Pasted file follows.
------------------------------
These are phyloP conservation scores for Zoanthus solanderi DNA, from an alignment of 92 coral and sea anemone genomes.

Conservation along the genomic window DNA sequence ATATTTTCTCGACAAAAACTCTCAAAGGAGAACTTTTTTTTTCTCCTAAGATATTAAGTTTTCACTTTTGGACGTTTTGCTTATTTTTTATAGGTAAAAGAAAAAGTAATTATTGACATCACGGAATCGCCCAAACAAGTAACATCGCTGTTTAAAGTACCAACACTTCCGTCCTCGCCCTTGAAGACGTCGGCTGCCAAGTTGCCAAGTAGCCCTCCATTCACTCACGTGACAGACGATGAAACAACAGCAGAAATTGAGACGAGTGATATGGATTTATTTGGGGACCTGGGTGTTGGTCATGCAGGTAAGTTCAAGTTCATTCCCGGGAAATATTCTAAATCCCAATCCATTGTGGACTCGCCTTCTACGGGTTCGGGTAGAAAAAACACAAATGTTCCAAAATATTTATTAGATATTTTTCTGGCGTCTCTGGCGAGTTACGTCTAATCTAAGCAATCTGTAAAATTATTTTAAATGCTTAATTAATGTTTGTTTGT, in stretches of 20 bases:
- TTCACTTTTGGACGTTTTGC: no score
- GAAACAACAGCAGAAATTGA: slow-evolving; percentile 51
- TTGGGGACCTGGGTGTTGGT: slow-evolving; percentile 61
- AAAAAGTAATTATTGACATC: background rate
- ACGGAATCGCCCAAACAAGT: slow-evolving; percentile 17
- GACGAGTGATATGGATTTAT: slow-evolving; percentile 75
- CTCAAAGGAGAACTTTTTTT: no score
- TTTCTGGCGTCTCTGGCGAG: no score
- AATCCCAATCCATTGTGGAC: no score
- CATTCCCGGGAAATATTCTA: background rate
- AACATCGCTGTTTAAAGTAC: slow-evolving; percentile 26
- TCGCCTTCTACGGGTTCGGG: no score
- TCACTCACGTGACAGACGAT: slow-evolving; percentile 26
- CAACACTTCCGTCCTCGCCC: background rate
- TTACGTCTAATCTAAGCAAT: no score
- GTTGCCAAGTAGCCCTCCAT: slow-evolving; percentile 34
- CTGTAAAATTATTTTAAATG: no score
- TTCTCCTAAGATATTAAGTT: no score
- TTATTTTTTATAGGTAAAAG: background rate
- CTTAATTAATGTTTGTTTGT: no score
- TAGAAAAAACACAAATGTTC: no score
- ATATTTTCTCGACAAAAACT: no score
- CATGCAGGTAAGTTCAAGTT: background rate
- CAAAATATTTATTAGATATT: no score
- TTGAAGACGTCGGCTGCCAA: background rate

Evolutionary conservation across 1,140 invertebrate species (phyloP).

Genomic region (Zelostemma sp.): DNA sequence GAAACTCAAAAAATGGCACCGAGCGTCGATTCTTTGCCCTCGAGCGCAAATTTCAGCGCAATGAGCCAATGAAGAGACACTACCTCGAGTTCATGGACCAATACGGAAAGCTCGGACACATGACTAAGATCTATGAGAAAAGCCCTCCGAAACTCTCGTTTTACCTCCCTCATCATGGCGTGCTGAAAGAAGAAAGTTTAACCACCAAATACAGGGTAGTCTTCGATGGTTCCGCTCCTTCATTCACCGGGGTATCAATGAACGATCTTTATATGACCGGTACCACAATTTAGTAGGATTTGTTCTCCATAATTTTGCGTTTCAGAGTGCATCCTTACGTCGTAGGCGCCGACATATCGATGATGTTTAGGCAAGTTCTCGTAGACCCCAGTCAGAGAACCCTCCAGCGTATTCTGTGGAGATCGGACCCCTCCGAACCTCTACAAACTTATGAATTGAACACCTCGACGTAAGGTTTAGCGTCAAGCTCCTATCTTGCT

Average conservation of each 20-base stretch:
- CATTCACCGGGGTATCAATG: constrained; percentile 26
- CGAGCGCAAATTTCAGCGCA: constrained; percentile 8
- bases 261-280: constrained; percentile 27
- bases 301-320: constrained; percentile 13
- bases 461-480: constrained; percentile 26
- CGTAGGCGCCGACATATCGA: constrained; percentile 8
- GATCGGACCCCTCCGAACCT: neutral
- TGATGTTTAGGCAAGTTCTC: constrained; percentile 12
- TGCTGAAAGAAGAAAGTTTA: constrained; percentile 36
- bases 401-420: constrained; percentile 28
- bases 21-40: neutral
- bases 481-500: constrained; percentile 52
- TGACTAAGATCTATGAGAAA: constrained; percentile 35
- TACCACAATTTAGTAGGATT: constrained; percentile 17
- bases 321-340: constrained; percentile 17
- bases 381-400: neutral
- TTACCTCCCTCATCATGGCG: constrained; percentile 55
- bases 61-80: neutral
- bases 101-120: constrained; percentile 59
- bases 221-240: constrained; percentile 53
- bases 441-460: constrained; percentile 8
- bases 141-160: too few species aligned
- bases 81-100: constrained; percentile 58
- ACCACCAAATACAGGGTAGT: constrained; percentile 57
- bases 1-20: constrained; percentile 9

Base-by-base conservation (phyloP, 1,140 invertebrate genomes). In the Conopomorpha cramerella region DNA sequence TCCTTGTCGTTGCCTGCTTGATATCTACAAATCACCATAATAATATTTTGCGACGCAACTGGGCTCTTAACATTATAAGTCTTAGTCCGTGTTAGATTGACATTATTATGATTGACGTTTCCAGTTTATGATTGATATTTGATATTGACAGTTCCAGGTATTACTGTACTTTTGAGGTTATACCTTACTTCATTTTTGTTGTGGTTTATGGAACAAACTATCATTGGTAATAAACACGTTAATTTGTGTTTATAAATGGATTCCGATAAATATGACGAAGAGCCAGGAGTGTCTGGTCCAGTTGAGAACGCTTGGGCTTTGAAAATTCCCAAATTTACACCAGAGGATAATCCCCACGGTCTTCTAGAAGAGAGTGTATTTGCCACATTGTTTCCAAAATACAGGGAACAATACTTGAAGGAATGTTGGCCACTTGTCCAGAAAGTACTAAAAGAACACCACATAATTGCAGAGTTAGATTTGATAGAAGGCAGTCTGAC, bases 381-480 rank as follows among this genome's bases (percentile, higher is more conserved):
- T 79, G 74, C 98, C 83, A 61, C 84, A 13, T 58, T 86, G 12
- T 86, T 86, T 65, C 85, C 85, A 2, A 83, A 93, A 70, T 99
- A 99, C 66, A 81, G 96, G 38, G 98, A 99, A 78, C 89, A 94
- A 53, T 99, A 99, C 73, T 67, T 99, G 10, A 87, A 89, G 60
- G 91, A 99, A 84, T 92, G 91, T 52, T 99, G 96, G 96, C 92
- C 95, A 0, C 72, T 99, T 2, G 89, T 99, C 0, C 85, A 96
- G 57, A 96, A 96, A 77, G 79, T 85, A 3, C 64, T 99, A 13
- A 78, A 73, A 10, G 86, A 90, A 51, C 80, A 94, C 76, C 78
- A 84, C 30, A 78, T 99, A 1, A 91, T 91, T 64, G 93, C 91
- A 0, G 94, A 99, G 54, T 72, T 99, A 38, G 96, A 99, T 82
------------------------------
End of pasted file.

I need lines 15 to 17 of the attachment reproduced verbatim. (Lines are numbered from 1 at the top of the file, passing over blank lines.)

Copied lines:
- TCACTCACGTGACAGACGAT: slow-evolving; percentile 26
- CAACACTTCCGTCCTCGCCC: background rate
- TTACGTCTAATCTAAGCAAT: no score